The immorality of religion’s morality

Religious people in the major religions regularly contend that authoritative morality comes exclusively from whatever god they espouse. Religion-based moral codes do contain some sensible rules of behavior, but are awash in shibboleths more damaging than helpful. In terms of benefit to humanity, much of religion-based morality is itself immoral.

Given religionists’ credulous dependence on superstition, that is strange but understandable. It is less understandable that “bystanders” (those aware of—often subject to—religion, but not adherents) are so willing to allow religionists to define proper human behavior for everyone else. Thus it is that primitive belief systems—like Christianity and Islam—are granted virtual hegemony on the topic of morality merely because they claim it.

We’ve all seen television discussion panels assembled to contemplate some community moral dilemma. Such panels are frequently composed of a priest, a rabbi, and a minister, as if these occupations bring commanding knowledge of ethics. Morality as conceived by Christianity, Islam, or Judaism is given the benefit of the doubt, then, despite its having far less integrity as a morality system if one considers its human effects and its resistance to updating as time would otherwise sharpen human sensitivity.

The way we inherit morals from primitive sources is prone to all the difficulties of oral histories and ancient manuscripts. The simple transmission of stories passed down through the ages was not unbiased, affected as it was by nationalism and tribal proclivities, along with the need to satisfy powerful rulers and presumed deities. By no means were they updated with the integrity expected of modern historians. After all, how could believers presume to correct their gods? Taken as a whole, then, whatever morality messages the ancient sources contain are fraught with inconsistencies and the harsh treatment of their times.

Even if the morality messages within a given religion were unambiguous, their primitiveness—bizarrely considered a strength by the faithful—doomed them to be developed within cultures steeped in superstition and devoid of scientific understanding. We would think it ludicrous in the 21st century to accept the primitives’ notions of astronomy, geology, and disease as informative, much less authoritative. Christians wisely dismiss biblical misconceptions in those areas, but many of them act as if there are no biblical misconceptions about morality (e.g., homosexuality, divorce, picking up sticks on the Sabbath). But without an authoritative, supernatural source, they lament, how otherwise are we to know right from wrong? How are we, in the words of Genesis, to have the “knowledge of good and evil”? (The story of the Eden tree and seductive serpent is a telling comment on how Abrahamic religions view intellect: as a threat then and even now to credulous faith.)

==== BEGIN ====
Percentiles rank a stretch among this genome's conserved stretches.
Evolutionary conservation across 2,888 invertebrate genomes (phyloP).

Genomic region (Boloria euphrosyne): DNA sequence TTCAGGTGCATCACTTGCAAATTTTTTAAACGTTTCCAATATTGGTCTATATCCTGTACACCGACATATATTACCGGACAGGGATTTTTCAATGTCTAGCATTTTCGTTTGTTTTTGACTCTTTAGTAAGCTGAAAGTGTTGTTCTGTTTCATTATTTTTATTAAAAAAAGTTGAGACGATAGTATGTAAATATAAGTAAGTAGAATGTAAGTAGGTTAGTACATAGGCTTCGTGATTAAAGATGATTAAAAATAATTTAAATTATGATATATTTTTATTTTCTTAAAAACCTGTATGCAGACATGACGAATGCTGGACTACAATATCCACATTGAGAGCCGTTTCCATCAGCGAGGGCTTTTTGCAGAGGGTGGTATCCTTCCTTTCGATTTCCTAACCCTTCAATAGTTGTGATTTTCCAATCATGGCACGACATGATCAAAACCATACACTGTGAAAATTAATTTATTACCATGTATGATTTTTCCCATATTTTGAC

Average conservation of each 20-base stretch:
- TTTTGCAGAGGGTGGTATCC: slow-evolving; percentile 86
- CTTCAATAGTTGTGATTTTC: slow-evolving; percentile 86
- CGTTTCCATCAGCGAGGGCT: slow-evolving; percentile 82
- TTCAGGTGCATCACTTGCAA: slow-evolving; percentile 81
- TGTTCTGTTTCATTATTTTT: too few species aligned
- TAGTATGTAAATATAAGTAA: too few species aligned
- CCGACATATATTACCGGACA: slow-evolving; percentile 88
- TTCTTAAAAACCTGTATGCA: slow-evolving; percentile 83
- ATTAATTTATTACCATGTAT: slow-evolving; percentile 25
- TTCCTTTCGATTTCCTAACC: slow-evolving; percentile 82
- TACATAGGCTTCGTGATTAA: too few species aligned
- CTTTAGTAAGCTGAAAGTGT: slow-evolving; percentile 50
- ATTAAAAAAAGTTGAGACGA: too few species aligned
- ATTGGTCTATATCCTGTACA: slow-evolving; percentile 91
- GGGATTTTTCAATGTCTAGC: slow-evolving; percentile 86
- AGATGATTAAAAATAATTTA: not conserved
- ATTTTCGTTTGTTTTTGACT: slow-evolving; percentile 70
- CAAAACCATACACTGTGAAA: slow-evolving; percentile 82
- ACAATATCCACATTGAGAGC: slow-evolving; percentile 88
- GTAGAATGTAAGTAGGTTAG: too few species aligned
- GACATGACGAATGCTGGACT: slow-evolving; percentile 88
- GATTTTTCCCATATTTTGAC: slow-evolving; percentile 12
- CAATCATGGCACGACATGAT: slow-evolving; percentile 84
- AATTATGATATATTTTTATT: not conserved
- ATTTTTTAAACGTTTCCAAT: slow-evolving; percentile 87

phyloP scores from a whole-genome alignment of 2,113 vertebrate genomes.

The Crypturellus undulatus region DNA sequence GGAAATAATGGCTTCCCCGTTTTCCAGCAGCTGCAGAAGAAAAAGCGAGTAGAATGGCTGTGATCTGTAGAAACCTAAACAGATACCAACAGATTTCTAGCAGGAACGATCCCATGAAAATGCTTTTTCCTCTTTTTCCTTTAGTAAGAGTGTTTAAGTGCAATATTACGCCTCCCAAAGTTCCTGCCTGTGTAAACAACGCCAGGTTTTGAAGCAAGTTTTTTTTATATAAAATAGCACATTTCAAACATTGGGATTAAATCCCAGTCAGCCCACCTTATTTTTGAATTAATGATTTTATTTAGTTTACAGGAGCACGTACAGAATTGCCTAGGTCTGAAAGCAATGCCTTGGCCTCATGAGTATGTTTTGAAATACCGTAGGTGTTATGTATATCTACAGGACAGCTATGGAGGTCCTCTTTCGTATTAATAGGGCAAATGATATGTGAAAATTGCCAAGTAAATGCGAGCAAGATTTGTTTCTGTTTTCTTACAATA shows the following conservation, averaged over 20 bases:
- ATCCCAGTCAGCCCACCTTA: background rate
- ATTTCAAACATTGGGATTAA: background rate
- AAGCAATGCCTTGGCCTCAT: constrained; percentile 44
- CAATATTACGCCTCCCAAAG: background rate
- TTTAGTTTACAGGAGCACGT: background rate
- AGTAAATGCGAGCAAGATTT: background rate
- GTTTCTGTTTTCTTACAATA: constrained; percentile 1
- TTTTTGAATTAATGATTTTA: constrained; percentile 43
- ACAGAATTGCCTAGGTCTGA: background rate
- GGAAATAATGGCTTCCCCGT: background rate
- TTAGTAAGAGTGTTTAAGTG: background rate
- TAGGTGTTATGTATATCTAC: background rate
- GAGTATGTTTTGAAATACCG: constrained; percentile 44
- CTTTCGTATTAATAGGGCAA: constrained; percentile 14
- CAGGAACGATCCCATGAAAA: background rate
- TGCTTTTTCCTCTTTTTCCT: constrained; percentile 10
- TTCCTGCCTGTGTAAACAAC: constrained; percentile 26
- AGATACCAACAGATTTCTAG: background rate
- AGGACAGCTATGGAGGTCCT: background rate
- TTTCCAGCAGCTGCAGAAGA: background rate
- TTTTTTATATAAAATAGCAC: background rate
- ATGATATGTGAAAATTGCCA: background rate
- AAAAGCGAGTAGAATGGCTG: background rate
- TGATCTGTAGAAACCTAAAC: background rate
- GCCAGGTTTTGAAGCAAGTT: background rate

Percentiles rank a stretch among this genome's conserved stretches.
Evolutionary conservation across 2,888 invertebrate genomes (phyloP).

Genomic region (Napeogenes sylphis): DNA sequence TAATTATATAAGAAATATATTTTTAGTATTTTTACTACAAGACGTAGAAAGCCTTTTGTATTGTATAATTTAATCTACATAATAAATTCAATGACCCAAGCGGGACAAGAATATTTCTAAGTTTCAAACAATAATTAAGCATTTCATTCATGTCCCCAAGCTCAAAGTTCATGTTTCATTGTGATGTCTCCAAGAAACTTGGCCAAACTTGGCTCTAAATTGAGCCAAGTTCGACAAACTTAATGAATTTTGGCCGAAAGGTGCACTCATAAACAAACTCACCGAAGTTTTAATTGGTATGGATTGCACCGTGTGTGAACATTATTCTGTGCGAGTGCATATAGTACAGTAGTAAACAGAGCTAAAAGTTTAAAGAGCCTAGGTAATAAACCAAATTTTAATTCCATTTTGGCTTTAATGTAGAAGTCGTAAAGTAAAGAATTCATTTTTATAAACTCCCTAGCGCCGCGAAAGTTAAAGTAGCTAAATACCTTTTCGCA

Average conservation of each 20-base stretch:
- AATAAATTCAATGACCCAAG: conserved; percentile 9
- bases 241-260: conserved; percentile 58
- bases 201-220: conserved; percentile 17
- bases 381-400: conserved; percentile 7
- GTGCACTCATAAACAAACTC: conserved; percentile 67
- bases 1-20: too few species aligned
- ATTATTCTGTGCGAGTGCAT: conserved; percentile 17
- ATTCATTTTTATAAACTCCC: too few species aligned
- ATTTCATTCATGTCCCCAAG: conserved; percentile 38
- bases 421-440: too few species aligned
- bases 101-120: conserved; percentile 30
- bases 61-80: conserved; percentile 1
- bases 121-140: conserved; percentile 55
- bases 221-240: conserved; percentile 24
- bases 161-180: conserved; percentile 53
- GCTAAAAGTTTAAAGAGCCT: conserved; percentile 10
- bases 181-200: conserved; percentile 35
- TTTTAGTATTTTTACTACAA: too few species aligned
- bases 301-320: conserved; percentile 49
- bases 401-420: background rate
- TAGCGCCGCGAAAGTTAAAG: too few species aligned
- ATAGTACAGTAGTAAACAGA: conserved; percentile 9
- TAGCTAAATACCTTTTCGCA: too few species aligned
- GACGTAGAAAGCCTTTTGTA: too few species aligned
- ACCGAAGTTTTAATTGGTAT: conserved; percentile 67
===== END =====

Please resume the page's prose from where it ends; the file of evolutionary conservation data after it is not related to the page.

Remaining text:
Incidentally, all three Abrahamic religions are immensely focused on sexual behavior in building their compendium of sins. (The shame of nakedness was not the first downfall of man, but came quite close.) The religious point of view is, in effect, that being preoccupied with sex is wholesome, whereas being occupied with it is sinful. As with other sin topics, much of Christianity has benefitted from the Enlightenment, while Islam remains mired in its 7th century primitiveness. Still, even today when a person is said to be immoral, the first immorality that springs to mind is sex related. (I addressed aspects of this genital-based morality in my posts “Lust,” Jun. 16, 2015, “The sin of sin,” Jan. 2, 2015;, and “The moral neutrality of extramarital sex,” Mar. 28, 2015.)

Actually, when not hindered by religious motivation to please an ancient god, humans can be pretty good at figuring out morality. We don’t need old texts and bronze-age creeds to tell us that murder, cheating, oppression, spreading falsehoods, and similar behaviors are not good. In fact, most moral verities that make sense have been developed across numerous religions and civilizations without the necessity for any given religion’s divine revelation. When guided by a philosophy focused on what is good for humans rather than on what is said to please a phantasm, our natural proclivities can be honed still further, resulting in a morality built around fair and kind treatment of each other.

Even if we develop and continually improve a human-based morality, it is true that many humans cannot or will not live up to it. (I distinguished secular humanism from atheism in my post “Secular humanism goes beyond atheism,” Oct. 24, 2015). We are likely to transgress whatever code is agreed to just as it happens to religious concepts of morality. That is unfortunately true. But my point goes beyond that consideration. I am contending that religion-based morality is flawed even if followed to the letter.

In making a rigorous effort to design and teach a moral code by and for humans rather than slavishly copying ancient, flawed ones, we can attend to what would benefit humans or even all sentient beings. (See my posts “Morality in secular humanism,” Mar. 16, 2015 and “Morality is too important to be left to religion,” Jan. 2, 2014.) Christians have complained to me that such a code would forever be relativistic rather than authoritative. We could never get all humans to agree; in contrast, the “Word of God” stands forever. Wrong. It isn’t as if all humans agree about that “word or god” claim and even when they do, their interpretations are widely discrepant. In other words, religion-based morality is quite as relativistic as one that makes no such claim.